The number of herbicide applications has changed over time, which is not at all surprising. Glyphosate tolerant crops became prevalent in the late 90’s and early 2000’s which means during the early period of this study many growers were only using one glyphosate application for weed control. But in 2005 the trend towards more than one herbicide application increased, which is when glyphosate resistance was confirmed in the state. The increase in herbicide use over time is likely an indication of greater challenges with herbicide resistance in weeds over the same period.
There was a slight increase in insecticide use over time, but no drastic changes suggesting growers in the soybean yield contest have been scouting and spraying for insect pests as needed through the entire period evaluated.
The use of a fungicide seed treatment and inoculant seed treatment have both increased over time with the greatest increase observed in the last 2-3 years. This isn’t completely surprising as growers that plant earlier are also more likely to benefit from a seed treatment as conditions for early planting beans are likely less favorable than those in later planting dates.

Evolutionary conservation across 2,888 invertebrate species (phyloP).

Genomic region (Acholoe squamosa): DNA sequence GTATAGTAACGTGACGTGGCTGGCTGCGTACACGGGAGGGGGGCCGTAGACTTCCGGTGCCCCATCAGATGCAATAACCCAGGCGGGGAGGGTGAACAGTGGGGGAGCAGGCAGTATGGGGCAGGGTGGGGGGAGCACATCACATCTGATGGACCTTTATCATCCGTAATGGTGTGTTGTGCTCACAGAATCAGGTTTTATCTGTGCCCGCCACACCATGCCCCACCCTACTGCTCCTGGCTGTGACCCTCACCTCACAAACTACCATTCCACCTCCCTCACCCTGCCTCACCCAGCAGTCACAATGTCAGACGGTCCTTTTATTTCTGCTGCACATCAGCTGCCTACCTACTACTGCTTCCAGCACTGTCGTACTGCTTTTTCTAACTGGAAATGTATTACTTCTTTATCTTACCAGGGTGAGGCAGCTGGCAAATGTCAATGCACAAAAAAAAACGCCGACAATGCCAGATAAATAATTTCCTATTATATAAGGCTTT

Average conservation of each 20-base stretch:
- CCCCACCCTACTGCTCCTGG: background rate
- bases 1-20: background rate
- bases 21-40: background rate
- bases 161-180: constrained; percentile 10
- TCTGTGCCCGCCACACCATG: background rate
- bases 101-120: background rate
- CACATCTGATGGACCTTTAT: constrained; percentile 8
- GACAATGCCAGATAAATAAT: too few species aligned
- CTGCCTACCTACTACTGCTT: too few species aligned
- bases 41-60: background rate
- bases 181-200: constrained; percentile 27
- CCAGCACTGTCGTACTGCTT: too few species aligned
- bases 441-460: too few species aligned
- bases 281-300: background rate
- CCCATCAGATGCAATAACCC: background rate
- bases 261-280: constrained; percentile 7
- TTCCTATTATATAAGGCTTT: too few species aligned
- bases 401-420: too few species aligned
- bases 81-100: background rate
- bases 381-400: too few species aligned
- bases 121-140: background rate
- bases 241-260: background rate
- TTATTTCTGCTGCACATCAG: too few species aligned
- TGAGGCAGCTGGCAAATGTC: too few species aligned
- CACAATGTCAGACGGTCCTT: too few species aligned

Looking at trends over time is only one piece of the puzzle of determining which practices have the greatest impact on yield. A more complete analysis of this data will be presented by Dr. Rachel Vann during meeting season this winter, so I encourage you to tune in (whether in person or virtually) to learn more about the practices that had the greatest impact on yield.
Also, it’s important to keep in mind, that what works in yield contest fields doesn’t always translate to what’s practical or profitable across a broader acreage, but I would encourage you to think about some of these trends as you plan for 2021. In order to increase yields across the state, growers must be willing to focus on increased agronomic management of the crop.